Wednesday, 9 March 2011

Guitar Soloing: Blood from a Stone

For a brief spell there is the early 1980s, things got a little peculiar with the major record labels in the States. Having over-invested far too much of their product line in disco and glutted the market in the latter half of the prior decade, it was as if they were in a frenzied scramble to diversify after the post-1979 backlash. All those A&R guys, one imagines, scouring an array of clubs and cornering various scenesters, beating all the bushes in order to find out what kind of new music people might actually wanna hear. The end result was -- for a short spate of time, at least --  that some of the major-label rosters got oddly "pluralistic." In some instances, a few artists who would've otherwise never gotten a major contract at any other period in music history suddenly did. As one would expect, they'd get their three-disc run, often putting out albums that were widely and well-reviewed in top-of-the-rack publications, only to slide into obscurity and the discount bins a few years later.

One such artist was South Carolina-born blues/jazz guitarist James 'Blood' Ulmer, who briefly ended up on the Columbia label. Ulmer had come to New York City some years earlier, looking to play in the big metro leagues. He'd already spent the latter half of 1960s gigging around the rustbelt cities of the Midwest as an itinerant member of a number of funk combos, and had also recorded as a sideman with 'Big' John Patton, Larry Young and a number of established jazz musicians. By the time he arrived in New York, it proved to be auspicious timing, as the city's "loft jazz" scene was gearing up its 1970s hotbed furvency. He soon fell under the tutelage of Ornette Coleman, learning to apply the free-jazz pioneer's theories of "harmolodics" to his own repertoire of jazz, blues and funk licks.

Soon enough, he was playing with Ornette, David Murray and a broad array of the downtown avant set. By decade's end, he'd released Tales of Captain Black, and formed -- alongside Murray and drummer Ronald Shannon Jackson -- the Music Revelation Ensemble. He also put together his own large ensemble, which wound up playing at the Mudd Club and the Knitting Factory, frequently wedged onto the bill with the likes of James Chance & the Contortions, the Lounge Lizards, or Kid Creole & the Coconuts. It was about this time Rough Trade took note, signing Ulmer and his group for the album Are You Glad To Be In America? It was about this time that Columbia Records came calling.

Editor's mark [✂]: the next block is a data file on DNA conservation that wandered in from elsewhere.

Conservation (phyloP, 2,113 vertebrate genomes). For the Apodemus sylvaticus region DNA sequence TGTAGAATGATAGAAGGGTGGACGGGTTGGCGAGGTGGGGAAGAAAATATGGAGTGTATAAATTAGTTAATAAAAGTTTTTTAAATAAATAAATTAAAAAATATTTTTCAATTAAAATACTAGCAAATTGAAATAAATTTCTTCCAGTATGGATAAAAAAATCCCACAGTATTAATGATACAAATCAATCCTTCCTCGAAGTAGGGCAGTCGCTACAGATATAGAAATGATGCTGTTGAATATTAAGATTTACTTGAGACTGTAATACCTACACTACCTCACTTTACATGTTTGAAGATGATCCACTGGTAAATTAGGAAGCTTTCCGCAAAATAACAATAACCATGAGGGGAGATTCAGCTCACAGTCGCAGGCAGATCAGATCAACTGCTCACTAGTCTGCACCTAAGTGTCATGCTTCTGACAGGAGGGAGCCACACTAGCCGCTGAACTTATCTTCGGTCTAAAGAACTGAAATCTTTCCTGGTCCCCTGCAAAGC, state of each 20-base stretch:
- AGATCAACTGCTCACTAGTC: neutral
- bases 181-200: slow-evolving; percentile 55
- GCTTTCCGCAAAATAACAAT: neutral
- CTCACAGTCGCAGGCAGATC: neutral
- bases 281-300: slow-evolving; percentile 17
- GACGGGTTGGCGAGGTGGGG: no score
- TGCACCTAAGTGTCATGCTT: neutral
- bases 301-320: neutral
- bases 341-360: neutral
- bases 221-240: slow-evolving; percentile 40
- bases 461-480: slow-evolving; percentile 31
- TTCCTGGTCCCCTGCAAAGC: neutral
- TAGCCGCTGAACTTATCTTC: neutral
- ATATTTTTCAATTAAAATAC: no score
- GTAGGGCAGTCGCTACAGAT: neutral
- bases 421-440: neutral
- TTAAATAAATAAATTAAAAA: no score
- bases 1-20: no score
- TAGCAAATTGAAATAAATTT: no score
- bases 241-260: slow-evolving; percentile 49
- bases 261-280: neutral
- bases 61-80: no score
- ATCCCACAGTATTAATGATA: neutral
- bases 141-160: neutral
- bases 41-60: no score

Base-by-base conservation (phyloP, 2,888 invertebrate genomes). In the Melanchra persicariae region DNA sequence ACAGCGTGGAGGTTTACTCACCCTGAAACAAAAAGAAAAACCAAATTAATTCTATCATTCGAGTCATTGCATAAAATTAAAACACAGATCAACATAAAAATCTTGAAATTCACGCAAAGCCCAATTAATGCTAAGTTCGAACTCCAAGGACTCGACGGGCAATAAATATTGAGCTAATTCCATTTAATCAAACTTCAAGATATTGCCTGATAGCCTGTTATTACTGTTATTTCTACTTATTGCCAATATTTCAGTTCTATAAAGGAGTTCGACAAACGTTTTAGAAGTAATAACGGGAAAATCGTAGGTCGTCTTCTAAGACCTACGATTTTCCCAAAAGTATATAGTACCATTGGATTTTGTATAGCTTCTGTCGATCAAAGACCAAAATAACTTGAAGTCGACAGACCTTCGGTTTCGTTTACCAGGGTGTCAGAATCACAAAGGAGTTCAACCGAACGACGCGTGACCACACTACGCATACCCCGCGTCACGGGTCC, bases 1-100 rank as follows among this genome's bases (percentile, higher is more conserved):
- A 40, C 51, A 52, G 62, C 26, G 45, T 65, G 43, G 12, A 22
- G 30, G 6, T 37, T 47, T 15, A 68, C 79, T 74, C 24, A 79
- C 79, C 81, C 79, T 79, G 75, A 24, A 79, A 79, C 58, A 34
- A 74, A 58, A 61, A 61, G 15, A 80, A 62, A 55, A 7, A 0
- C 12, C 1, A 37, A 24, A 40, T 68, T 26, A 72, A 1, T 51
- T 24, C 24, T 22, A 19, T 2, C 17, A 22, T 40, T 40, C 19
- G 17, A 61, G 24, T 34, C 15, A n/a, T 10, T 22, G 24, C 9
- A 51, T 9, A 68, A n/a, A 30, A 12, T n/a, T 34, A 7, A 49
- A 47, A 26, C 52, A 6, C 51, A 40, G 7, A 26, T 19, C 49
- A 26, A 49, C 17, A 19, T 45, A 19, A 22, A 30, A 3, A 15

{     Here it is we've been talking about guitar solos for a week plus, and if the name of Jimi Hendrix has come up, I've somehow managed to skim past it. No matter, and perhaps just as well. We all know how it goes, what with the excessive reverence heaped on Hendrix, and those esteemed mega-titans (Carlos, Clapton, Garcia, Cosey, McLaughlin, whoever & etcetera, amen) who fall within a tight orbit in the grand cosmology of such stuff. But hell, even Ulmer reputedly claimed that modern guitarisms hadn't evolved a single step post-Hendrix -- which probably played no small part in the why & how of Mr. Blood himself seizing upon the whole harmolodics thing and busting his own balls to take his instrument apart, hoping to put it back together in some new, jarringly freakish reconfigurational way.     }

Ulmer would get the standard run of three albums out of his deal with the label. Freelancing (1981) and Black Rock (1982) were each an extension of the sort of material the guitarist had been exploring with his big band in the past few years -- often serving up a dense, multihybrid funk-fusion mutation that at times sounded like On The Corner being fed through a woodchipper. Heady moments were plenty, but it was perhaps of the more scaled-back moments of Freelancing in which Ulmer dazzled the most. At a few points on the album, Ulmer performs in trio mode with bassist Amin Ali and drummer G. Calvin Weston, and it's at those moments that his guitar takes the foreground -- with Ulmer charging up and down the frets and summoning up spikey clusters of notes that erupt like glass-slivered blossoms...

With the release of 1984's Odyssey, however, Ulmer lost a few listeners. The album found him slipping into a largely rhythmic mode throughout many of the tracks, leaving the lead to the improvised soloing of violinist Charles Burnham. While Odyssey was deemed Ulmer's most accessible album, it prompted some to ask, "What happened to the funk?" Fact is, the funk was still there, albeit it a (once again) different mutational form. It was as if the guitarist was starting to take it back to its Delta origins, by way of an extended, meandering sojourn through the Appalachian foothills.

It was a return to roots that Ulmer would follow in the years to come; first narrowed his focus to more standard avant-jazz outings, than narrowing it further to concentrate on playing and signing in a strictly traditional and unadorned Delta blues style. Talking to a magazine many years later, he recalled the days of the late 70s and early 80s when he and his group had played for crowds at the Mudd Club. "There's no way a person could keep playing that way -- the way we did, with that kind of energy -- night after night for very long," he said. "That would've killed us."


W. Kasper said...

Thanks for this - I've never heard JBU before. I do believe I've made a discovery.

Greyhoos said...

Yeah, not sure how much of his stuff might've circulated over your way. Here, the case for a long while was that you'd often see those Columbia LPs in the bins going for just a few bucks each. But I'm not sure if that's still been the case in recent years.


fuck yeah

the playing on "jazz is the teacher, funk is the preacher" is scorching